Brazil Seeks Trade Relations With Uganda

The emergence of Brazil, Russia, India, China, and South Africa (BRICS) as a g economic bloc continues to spur global economic growth. Africa offers immense potential for the bloc with Brazil now ready to come to Uganda.

Moses Talemwa recently met Joao Bosco Monte, the chief executive of the Brazil-Africa Institute, who was in the country to check out investment opportunities of interest to Brazil.

When will Brazil follow in the footsteps of its peers in the BRIC and come to Uganda?

Uganda should present itself to Brazil. Brazil is already close to Africa. Our former president Lula Da Silva set the agenda by stating that Africa is a priority. He led a delegation of businessmen to Africa and we have been investing there ever since. We have contacts with mostly Lusophone Africa – Angola, Mozambique, Cape Verde and Guinea Bissau. Now we are looking at other countries.

Like which ones?

First of all we need to define what Africa we want to deal with. Nigeria is attractive, so is Kenya, South Africa, Ghana – but also Uganda. Uganda is especially ideal because there are a lot of similarities with Brazil, especially in culture and climate.

What is stopping you from starting the relationship with Uganda?

Nothing. In fact today, I met your minister for Foreign Affairs, Okello Oryem, and he assured me that Uganda will soon open an embassy in Brazil next year. If this happens, this will be the beginning of closer ties with Uganda. Brazilian companies will start to come here.

So, are you here to build ties?

Well I’m here to look around, work with the puzzles of the relationship between Uganda and Brazil. The aim of the institute is to link Brazil with Africa. [Previously] we have had discussions with officials in Brazil … with some of them being asked to pick a country where opportunities and infrastructure can be found. But the door in Africa has to be opened [by Africans] everyone has to do their part of the job.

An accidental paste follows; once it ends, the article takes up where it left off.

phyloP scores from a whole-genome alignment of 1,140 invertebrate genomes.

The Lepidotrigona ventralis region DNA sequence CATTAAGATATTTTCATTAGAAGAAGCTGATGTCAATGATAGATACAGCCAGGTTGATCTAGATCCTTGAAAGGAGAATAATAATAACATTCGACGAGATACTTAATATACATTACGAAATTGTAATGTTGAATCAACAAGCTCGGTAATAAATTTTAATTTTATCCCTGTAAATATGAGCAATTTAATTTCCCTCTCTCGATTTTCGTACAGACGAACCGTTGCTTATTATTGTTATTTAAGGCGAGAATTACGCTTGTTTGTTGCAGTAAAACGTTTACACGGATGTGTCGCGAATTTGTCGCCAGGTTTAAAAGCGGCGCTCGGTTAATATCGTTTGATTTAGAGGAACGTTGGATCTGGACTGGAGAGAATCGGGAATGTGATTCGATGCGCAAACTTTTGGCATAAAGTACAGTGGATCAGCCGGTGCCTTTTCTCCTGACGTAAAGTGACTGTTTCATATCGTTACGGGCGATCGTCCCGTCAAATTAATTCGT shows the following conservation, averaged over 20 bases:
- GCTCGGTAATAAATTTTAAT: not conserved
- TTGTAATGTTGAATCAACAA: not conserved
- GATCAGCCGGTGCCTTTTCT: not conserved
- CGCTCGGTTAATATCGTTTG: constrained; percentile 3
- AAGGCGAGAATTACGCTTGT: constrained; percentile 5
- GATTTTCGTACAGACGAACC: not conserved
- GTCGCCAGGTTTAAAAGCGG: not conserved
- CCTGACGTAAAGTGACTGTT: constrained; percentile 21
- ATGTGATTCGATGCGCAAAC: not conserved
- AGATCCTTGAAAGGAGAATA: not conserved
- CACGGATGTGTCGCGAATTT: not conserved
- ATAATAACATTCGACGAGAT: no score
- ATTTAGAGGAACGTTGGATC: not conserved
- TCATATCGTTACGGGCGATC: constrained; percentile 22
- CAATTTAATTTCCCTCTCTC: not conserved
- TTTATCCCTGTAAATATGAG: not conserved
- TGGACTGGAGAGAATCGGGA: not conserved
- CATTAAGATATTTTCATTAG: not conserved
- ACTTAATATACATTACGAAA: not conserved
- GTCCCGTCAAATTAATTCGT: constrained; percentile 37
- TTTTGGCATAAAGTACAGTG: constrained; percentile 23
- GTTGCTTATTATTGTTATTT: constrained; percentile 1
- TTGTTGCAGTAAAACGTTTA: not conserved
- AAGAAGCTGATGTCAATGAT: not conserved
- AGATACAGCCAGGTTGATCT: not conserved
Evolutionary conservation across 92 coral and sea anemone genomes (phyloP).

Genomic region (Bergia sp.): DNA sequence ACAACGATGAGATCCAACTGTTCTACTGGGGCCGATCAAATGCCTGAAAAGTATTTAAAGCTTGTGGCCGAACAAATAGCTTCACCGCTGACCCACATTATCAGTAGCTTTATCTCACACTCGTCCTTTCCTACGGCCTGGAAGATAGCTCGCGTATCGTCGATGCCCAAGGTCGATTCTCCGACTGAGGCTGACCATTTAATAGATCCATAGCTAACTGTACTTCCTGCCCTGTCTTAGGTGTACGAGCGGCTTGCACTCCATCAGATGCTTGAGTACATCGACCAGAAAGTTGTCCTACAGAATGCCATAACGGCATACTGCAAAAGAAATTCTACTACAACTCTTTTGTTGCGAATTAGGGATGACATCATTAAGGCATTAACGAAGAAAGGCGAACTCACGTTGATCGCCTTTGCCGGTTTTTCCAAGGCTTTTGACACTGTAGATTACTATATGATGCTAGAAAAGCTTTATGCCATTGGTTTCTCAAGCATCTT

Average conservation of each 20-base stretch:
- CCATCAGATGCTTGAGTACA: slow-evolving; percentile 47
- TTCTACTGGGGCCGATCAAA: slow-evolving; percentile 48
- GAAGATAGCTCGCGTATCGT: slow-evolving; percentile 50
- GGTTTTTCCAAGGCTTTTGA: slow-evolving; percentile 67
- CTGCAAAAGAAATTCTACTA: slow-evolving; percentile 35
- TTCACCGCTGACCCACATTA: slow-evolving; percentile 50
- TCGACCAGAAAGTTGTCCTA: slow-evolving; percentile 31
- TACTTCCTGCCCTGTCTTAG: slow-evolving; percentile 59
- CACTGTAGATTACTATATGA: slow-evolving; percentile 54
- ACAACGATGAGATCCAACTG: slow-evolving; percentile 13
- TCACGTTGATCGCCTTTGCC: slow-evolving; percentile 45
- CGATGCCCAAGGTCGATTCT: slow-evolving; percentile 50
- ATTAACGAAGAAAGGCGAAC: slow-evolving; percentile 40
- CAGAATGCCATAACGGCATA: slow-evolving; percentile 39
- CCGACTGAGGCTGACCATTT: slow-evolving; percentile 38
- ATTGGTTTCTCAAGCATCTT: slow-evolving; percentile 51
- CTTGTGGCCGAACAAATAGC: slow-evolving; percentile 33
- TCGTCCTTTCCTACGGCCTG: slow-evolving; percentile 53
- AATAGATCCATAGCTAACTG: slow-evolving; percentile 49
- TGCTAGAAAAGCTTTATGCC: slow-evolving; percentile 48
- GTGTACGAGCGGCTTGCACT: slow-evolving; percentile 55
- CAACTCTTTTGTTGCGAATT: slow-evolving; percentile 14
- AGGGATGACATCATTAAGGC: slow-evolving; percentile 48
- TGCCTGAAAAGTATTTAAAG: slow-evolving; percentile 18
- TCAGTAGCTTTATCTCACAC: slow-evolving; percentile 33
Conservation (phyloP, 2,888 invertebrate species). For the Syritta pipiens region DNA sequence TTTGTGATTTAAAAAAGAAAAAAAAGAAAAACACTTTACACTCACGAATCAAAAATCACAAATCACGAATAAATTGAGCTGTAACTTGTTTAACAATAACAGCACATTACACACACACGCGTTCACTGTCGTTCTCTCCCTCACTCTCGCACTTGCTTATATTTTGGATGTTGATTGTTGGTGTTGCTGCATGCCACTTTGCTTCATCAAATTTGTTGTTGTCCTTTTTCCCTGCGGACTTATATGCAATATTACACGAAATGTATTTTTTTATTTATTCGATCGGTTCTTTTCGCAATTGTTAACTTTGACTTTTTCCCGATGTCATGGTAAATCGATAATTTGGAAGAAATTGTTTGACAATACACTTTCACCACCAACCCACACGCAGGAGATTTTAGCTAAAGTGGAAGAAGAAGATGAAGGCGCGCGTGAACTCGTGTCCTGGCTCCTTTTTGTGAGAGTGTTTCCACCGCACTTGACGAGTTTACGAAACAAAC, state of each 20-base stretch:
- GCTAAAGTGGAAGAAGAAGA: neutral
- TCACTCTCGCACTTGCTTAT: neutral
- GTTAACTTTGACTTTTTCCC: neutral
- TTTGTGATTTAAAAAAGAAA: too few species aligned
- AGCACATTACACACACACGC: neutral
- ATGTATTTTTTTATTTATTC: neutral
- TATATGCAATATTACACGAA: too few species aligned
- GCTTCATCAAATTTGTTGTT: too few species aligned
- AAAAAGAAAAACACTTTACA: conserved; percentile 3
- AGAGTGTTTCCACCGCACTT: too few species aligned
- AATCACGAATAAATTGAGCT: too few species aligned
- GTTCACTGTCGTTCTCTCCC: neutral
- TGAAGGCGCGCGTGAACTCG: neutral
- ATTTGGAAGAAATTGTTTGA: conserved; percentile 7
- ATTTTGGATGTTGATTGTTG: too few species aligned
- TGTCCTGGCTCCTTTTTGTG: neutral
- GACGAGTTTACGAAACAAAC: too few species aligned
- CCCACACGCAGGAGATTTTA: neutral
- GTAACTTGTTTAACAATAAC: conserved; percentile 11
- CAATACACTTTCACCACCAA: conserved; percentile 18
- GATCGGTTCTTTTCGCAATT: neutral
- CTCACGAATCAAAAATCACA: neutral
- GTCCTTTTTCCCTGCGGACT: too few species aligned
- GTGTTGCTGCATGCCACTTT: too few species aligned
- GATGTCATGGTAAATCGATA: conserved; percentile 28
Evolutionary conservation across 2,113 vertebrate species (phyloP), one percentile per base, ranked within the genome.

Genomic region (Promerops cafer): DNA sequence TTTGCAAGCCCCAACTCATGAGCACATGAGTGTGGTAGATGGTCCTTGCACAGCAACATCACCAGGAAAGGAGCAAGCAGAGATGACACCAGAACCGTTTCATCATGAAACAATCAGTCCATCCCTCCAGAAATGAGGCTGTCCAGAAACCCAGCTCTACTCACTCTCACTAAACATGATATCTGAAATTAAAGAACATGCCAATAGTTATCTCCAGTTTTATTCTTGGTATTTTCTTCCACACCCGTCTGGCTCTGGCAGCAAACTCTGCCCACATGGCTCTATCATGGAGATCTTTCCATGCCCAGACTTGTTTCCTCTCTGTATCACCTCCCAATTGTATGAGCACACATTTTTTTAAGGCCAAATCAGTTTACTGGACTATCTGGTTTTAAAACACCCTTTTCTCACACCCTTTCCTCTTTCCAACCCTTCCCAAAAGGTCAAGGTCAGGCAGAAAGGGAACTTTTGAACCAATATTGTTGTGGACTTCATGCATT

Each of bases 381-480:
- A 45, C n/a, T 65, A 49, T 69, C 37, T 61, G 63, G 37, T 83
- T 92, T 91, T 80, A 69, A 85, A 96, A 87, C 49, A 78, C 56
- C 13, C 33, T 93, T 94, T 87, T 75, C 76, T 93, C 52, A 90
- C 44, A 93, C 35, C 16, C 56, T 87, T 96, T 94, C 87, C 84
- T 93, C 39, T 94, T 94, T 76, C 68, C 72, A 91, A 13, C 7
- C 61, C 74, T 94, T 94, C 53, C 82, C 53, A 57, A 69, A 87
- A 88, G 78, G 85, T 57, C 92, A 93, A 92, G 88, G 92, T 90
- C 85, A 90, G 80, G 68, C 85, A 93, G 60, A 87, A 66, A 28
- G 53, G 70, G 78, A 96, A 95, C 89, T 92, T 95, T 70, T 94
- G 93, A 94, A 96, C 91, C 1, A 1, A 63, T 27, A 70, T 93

Are there any particular areas of interest to Brazil?

Mostly agribusiness, medicine, education and many others. I think the opportunities are very many. For instance, fish farming and industry is an area we would be interested in. The fish you have here has great taste, but there is nothing being done with the rest of the bi-products of the fish, such as the scales and so on. We can work with you here.

What about food security, since you seem passionate about it?

Brazil would like to be involved with Uganda in dairy farming and maize production. For instance, we could bring Brazilian technology to boost maize production to help in dairy farming. I noticed that the average size of a cow here was only 150kg. Using our technology, we can increase that to 500kg.

Apart from improving cattle yield, what else is Brazil good at?

In Brazil, we have the largest watermelon producer in the world, a farm that produces one million melons daily. And compared to yours here, our watermelons and mangoes are huge. So, this kind of technology can be brought here for the benefit of the local farming community. But the way we work, we don’t just come and impose ourselves the most important thing is to collaborate with locals in whatever partnership we are involved in.

Would you be interested in transport?

Well, I noted that there are no buses here. We can bring in Brazilian-made buses. We can also help with building roads. Brazil is by nature very conservative. It may take longer to make a 100km road but it will be a very good quality road. We use more materials so that the road stays in use longer.

So, do you have a support network for your projects in Africa?

Yes, we have the Brazil National Development Bank (BNDB), which is based in Johannesburg. The BNDB is now a brand on its own, and it usually supports a host of small and medium enterprises (SMEs).

Well, how much of a barrier is language considering you mostly operate in Portuguese?

Language is not a barrier. If you bring a French businessman here, he can’t survive on only French, he has to adjust. The Brazilian companies are able to hire experts who will adjust to the local situation.

So, are you coming to Uganda to start companies that you control, like the others?

In Brazil, we believe in making a clear difference between cooperation and partnership. We prefer a partnership where one is at the same level, as long as it is good for both parties. There is an African proverb that “If you want to move faster – go alone. If you want to go further, go together. Our agenda is bilateral cooperation and every relationship with a country is different.

What about Ugandans seeking to invest in Brazil?

We welcome all kinds of investments. However, the Brazilian Investment Authority is open to work with you to determine what to do.

Source : The Observer

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